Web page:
In block 301, the detector 6 formats entries into a table to identify associations between cable modem physical addresses and Cable Modem Termination Systems (CMTSs). Typically such formatting is performed as provisioning requests are received such that the detector 6 builds the table while detecting cloned cable modems.
In block 302, the detector 6 receives a provisioning request originating from a cable modem. In block 303, the detector 6 inspects the received provisioning request for a field added subsequent to transmission of the provisioning request from the cable modem. The detector 6 analyzes the added field for a value identifying a CMTS associated with the cable modem in block 304. The value can be a network address of the CMTS or some other identifier.
In block 305, the detector 6 compares the information from the inspection to the table entries to determine whether the cable modem physical address from the received request is already associated with a different CMTS than the CMTS indicated in the received request. If the cable modem physical address from the received request is associated with a different CMTS than the CMTS indicated in the received request, in block 306 the detector 6 outputs an indication that the cable modem is associated with cable modem cloning.
It should be understood that a new entry is created in the table if the received provisioning request includes a cable modem physical address not already included in the table. In this way, the table is continually assembled as the detector 6 sniffs for cable modem cloning.
The box 41 includes an example of a Command Line Interface (CLI) instruction that can be input to the detector 6 to cause the software 9 to enable clone detection. The box 42 includes a command to limit the number of entries to be stored (one MAC address per entry), which in turn controls a maximum amount of system memory that can be consumed by the clone detection table.
The box 43 includes a command to specify a list including equivalent CMTS IP addresses that can be associated with a same cable modem MAC address without triggering notification of cable modem cloning. The box 44 includes a command for specifying a giaddr associated with a CMTS. The command in box 44 can be used for additional filtering, as will be explained in the next paragraph, or for identifying a plurality of IP addresses associated with a same CMTS for the equivalency list.
The box 45 includes a command to filter provisioning requests that are from devices other than cable modems. The box 46 includes a command to perform further filtering based on giaddrs not explicitly configured via the command in box 44. Other commands are shown in boxes 51-55.
Several examples have been described above with reference to the accompanying drawings. Various other examples of the invention are also possible and practical. The system may be exemplified in many different forms and should not be construed as being limited to the examples set forth above.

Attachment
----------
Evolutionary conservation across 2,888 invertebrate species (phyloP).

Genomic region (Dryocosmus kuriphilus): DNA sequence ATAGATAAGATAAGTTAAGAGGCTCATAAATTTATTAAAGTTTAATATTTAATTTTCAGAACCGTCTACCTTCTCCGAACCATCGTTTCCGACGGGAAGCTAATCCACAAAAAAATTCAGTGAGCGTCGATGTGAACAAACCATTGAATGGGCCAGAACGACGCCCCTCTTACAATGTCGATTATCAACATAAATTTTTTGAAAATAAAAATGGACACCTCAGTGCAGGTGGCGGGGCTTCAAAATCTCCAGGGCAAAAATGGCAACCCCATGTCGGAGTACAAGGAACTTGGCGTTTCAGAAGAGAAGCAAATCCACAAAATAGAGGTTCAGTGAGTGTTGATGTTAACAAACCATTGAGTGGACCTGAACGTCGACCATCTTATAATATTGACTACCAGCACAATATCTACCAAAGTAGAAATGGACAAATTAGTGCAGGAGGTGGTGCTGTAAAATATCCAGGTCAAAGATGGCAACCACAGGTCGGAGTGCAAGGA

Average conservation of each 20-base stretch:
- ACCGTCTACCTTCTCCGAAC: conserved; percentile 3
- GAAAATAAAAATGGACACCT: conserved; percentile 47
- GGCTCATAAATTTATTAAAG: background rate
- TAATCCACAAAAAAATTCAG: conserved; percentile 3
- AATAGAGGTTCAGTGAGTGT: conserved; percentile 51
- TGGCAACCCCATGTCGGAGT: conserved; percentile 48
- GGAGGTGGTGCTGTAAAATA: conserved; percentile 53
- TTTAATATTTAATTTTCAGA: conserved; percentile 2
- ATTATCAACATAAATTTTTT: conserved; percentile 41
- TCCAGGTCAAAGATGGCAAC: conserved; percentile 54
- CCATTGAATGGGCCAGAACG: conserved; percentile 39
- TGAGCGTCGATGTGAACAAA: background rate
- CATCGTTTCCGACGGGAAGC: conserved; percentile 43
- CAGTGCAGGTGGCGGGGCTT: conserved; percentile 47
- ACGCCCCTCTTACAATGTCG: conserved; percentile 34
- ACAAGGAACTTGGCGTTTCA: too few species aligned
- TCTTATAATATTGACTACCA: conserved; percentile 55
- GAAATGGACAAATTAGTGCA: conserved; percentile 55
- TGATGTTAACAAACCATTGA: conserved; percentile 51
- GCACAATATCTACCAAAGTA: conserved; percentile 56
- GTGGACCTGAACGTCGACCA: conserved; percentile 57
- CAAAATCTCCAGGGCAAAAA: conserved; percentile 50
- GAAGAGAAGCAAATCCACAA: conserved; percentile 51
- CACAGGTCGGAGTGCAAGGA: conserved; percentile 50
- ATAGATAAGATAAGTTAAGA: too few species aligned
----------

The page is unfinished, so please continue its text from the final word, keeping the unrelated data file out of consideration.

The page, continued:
For example, the principles described above are not limited to cable modems and can be applied to any router or other provisioning relay agent. As one alternative example, a router associated with an Internet Protocol (IP) phone can relay a provisioning request (a DHCP provisioning request or otherwise) to a detector. Thereafter, the detector can monitor for cloned IP phones appearing on different routers.
The figures listed above illustrate preferred examples of the application and the operation of such examples. In the figures, the size of the boxes is not intended to represent the size of the various physical components. Where the same element appears in multiple figures, the same reference numeral is used to denote the element in all of the figures where it appears.
Only those parts of the various units are shown and described which are necessary to convey an understanding of the examples to those skilled in the art. Those parts and elements not shown may be conventional and known in the art.
The system described above can use dedicated processor systems, micro controllers, programmable logic devices, or microprocessors that perform some or all of the operations. Some of the operations described above may be implemented in software and other operations may be implemented in hardware.
For the sake of convenience, the operations are described as various interconnected functional blocks or distinct software modules. This is not necessary, however, and there may be cases where these functional blocks or modules are equivalently aggregated into a single logic device, program or operation with unclear boundaries. In any event, the functional blocks and software modules or features of the flexible interface can be implemented by themselves, or in combination with other operations in either hardware or software.
Having described and illustrated the principles of the invention in a preferred embodiment thereof, it should be apparent that the invention may be modified in arrangement and detail without departing from such principles. I claim all modifications and variation coming within the spirit and scope of the following claims.
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|International Classification||H04L12/28, H04L12/56|
|Cooperative Classification||H04N21/42676, H04N21/42684, H04N21/6118|
|European Classification||H04N21/426M, H04N21/426N, H04N21/61D2|
|Aug 12, 2008||AS||Assignment|
Owner name: CISCO TECHNOLOGY, INC.,CALIFORNIA
Free format text: ASSIGNMENT OF ASSIGNORS INTEREST;ASSIGNORS:FORD, ALAN;LEE, STEVE;SIGNING DATES FROM 20080804 TO 20080805;REEL/FRAME:021376/0384
Owner name: CISCO TECHNOLOGY, INC., CALIFORNIA
Free format text: ASSIGNMENT OF ASSIGNORS INTEREST;ASSIGNORS:FORD, ALAN;LEE, STEVE;SIGNING DATES FROM 20080804 TO 20080805;REEL/FRAME:021376/0384
|Jan 26, 2015||FPAY||Fee payment|
Year of fee payment: 4